What is Low Iron or Anemia

Iron deficiency anemia is a common type of anemia — a condition in which blood lacks adequate healthy red blood cells. Red blood cells carry oxygen to the body’s tissues. As the name implies, iron deficiency anemia is due to insufficient iron.

Nutrition for Low Iron or Anemia

Iron is a component that is required for oxygen transport within hemoglobin.

It’s also required for red blood cell formation. If your iron stores and your hemoglobin drop really low, you may be experiencing weakness and breathlessness and loss of strength.

Make sure you look to consume at least two to three servings of a meat source of protein each week. This is going to contain what’s so-called heme iron, which is a much more absorbable form of iron. Look for things like red meat, lean red meats such as steak and ground beef, as well as chicken and seafood.

Things like our leafy green vegetables such as spinach and kale and broccoli. These are non-heme iron sources, however, so you must consume a vitamin C source to enhance absorption of these. Citrus fruit or strawberries taken with those non-heme iron sources can also help you to replenish your stores.

If you have questions about nutrition for low iron or anemia, contact a local registered dietitian or nutritionist. Now health Network

Presenter: Ms. Lauren K. Williams, Registered Dietitian, Vancouver, BC

Local Practitioners: Registered Dietitian

Pernicious anemia is a vitamin B12 deficiency that occurs in about one percent of the population as they age. It can be more common in certain groups, such a those with autoimmune diseases like type 1 diabetes or patients who have had stomach or ileum (the end of the small bowel) surgery.

Symptoms of Pernicious Anemia

The most common symptom of vitamin B12 deficiency is fatigue. In later stages, it can cause a peripheral neuropathy with numbness of the feet and the lower legs. Pernicious anemia can affect the balance and strength of the lower limbs, due to its effects on the spinal cord. It can affect the vision with optic atrophy or actual damage to the optic nerve. In the most severe cases it can present with a dementia-illness that resembles Alzheimer’s disease.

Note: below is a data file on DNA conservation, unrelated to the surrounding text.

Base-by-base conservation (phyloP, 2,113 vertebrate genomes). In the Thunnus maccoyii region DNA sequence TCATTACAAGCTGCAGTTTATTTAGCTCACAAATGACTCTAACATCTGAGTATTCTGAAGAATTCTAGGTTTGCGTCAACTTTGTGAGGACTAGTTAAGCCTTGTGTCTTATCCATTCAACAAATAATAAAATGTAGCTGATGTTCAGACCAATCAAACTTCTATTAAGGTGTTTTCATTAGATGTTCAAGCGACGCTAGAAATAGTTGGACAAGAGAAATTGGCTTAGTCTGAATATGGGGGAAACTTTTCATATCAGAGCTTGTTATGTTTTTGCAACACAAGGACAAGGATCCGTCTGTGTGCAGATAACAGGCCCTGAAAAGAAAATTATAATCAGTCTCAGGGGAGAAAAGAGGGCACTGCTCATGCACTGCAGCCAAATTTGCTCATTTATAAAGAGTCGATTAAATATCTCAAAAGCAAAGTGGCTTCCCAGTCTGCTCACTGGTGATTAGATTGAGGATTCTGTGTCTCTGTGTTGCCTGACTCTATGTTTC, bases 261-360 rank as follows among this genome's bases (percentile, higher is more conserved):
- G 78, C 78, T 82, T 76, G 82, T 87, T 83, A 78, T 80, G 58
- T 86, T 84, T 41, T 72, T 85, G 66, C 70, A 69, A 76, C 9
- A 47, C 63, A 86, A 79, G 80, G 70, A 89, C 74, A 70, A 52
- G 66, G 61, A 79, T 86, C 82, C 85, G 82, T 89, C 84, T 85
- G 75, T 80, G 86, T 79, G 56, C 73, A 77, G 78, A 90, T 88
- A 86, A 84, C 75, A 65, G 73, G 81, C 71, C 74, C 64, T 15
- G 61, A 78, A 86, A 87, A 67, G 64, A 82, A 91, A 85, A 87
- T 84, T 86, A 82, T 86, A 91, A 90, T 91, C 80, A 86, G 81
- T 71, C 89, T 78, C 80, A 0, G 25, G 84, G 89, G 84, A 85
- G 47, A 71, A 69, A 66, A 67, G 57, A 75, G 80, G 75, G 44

Fortunately, pernicious anemia does not usually reach more serious manifestations, as it’s diagnosed earlier when a patient presents with fatigue or anemia. The diagnosis is made by measuring a vitamin B12 level, which is easy to do. If you’re vitamin B12 deficient, there’s a characteristic abnormality of your blood. In addition to becoming anemic, which is a decrease in the red blood cells, the red blood cells get very big. Big blood cells are called macrocytosis, and they’re measured by the MCV parameter on the blood test. A very high MCV is highly suggestive of a vitamin B12 deficiency, and that’s often the first clue.

Treatment of Pernicious Anemia

anemiaOnce the diagnosis of pernicious anemia has been made, vitamin B12 supplementation is necessary. Historically, people would get vitamin B12 injections for the rest of their lifetime, but that’s actually not necessary in many patients. Because it is possible to absorb vitamin B12 in different fashions, even if the main absorptive mechanism is defective, patients can often get enough vitamin B12 orally. Often, a patient receives a short course of B12 injections to put the blood level back into the safe range. Then, the patient will take oral supplements to maintain healthy vitamin B12 levels.

You can also increase your intake of foods that are high in vitamin B12. Work with your physician or nutritionist to create a healthy meal plan with foods such as organ meats, clams, sardines, fortified traditional yeast, tuna and fortified cereal.

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